While we tried to get the supplies together, we also ran a fundraiser to underwrite the expenses of transportation. So, last Saturday night, we hosted a Movie Night for kids. Well, less than 10 children turned up. With a loan of $7000.00 from the church, we had purchased and sold snacks and ice-cream, however, because of the poor turn out, we only managed to generate $2500.00. We have to pay back that loan by Sunday.

This lacklustre response has been the trend with our Back to School Collection Drive which as I noted before has been announced without fail for consecutive weeks leading up to now.

To add to this, trying to raise enthusiasm for the projects among the Children ministry council members has been something akin to trying to raise the dead. As a result, the planning, execution and coordination of the events have been left to myself and my assistant. Meeting notices and appeals of volunteer support have been received with apologies for absence and little or no input form the rest of the leaders on the Committee. Parents sit in meetings with us, but most leave making no commitment. ‘No’ is the operative word. As I write this, I can’t help but reflect on the title of a book I read some time ago, How to Survive in Dead church. (I promise to do some research for a future post.)

Everything and everyone seems to be rejecting our invitations to contribute. The persons who have helped us before seems to have grown weary of our requests. Towncrying equipment loan? No. Book supplies and necessities, please? Eerie Silence. Will you come and volunteer? No. Could you take us to the Home? Yes, but you have to find the gas. Could you print these letters we need to send out to sponsors, donors and care professionals? Sorry. Some help, but then, this: I can’t use my company’s facilities to print. I am not sure that I (church clerk) can pass these letters in Pastor’s absence. (The plans had in fact been passed by the Church Board chaired by our Pastor).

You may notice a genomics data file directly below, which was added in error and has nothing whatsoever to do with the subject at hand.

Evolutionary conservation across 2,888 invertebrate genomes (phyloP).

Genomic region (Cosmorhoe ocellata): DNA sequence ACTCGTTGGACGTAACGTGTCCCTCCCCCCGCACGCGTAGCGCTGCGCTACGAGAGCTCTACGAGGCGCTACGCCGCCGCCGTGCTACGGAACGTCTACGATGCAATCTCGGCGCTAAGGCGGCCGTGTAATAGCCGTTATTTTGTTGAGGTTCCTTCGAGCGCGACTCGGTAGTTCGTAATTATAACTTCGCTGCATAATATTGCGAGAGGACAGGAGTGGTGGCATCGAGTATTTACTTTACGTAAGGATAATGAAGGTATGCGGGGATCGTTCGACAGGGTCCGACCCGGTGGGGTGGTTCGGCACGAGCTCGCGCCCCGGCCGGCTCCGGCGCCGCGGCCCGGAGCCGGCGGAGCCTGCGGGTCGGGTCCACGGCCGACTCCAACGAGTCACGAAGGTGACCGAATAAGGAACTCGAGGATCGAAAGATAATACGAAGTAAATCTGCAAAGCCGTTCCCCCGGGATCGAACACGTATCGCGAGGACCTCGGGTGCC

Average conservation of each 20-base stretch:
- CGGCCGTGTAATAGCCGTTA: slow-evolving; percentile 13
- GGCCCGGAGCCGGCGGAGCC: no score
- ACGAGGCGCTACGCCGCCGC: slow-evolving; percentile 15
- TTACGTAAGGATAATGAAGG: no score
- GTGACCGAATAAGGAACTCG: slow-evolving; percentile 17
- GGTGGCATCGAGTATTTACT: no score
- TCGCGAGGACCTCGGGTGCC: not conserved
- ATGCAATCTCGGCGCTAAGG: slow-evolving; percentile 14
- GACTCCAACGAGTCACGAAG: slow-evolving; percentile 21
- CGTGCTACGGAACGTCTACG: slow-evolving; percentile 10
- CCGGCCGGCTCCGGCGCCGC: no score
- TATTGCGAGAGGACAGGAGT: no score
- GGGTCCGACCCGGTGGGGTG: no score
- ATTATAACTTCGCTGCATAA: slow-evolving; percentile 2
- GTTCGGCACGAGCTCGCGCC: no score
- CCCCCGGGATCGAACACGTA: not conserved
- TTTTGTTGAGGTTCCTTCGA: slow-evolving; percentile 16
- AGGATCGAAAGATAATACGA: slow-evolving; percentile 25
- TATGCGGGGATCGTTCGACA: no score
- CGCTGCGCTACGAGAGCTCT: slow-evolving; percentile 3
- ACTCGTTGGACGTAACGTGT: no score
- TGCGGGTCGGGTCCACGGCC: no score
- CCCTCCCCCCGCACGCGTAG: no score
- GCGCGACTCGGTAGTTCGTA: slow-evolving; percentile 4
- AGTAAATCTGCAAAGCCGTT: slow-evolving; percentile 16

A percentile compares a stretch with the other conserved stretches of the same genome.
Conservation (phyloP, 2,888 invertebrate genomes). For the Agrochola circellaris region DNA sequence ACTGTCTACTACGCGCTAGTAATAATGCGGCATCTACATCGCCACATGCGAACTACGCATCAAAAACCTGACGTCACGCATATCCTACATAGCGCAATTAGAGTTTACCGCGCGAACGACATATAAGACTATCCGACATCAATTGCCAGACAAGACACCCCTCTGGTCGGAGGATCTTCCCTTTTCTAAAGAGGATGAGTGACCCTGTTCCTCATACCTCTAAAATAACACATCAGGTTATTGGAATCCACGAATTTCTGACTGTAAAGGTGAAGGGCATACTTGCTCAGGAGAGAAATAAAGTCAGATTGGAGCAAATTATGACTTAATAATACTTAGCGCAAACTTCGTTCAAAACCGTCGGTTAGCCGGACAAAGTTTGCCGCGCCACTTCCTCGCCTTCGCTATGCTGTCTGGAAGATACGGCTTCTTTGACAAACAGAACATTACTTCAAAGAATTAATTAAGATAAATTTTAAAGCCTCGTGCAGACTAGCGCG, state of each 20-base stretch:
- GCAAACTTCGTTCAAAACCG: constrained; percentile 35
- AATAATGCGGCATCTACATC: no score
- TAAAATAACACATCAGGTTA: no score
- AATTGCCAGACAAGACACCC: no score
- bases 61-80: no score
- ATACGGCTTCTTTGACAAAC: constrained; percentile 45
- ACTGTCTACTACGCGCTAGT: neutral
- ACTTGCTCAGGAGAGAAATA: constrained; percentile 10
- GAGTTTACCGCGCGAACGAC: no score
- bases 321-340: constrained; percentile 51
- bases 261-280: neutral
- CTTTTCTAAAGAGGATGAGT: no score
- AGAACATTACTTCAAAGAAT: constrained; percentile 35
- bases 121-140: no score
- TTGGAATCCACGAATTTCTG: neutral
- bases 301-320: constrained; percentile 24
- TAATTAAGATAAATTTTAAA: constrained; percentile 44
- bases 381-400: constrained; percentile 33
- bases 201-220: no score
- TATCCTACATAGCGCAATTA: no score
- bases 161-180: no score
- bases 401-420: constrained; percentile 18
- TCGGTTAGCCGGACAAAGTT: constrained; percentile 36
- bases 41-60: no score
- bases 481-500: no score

Shocked, disappointed, saddened. These are the words I could use to describe my response to the selfishness and passive indifference I see among my fellow children ministry officers and church members. I cannot only blame the members, surely, this raises question about administration of the church, and how we go about handling God’s work?

When god speaks about the lukewarm church, was this state of affairs in our churches what He was speaking of? What has happened to the ideology of compassionate christians who give with love and willing hearts. Has the harsh economic conditions turned even Christians into self-centred myself-first-self-and-last narcissists? Have we lost the compassion that we should practice as followers of Jesus? Have we forgotten what the Good Book in Acts 30: 8  says?

More blessed to give than receive

Credit: iVerses

Grim Prospects

So, at the start of this week as I peered into the barrels and saw only textbooks that the church’s  Education sponsor had donated for book loans and the bag of old clothing, the grim prospect of both missions not happening this weekend stared back at me, I thanked God that we will have some meal in the barrel to offer these children who come to our Fair this weekend.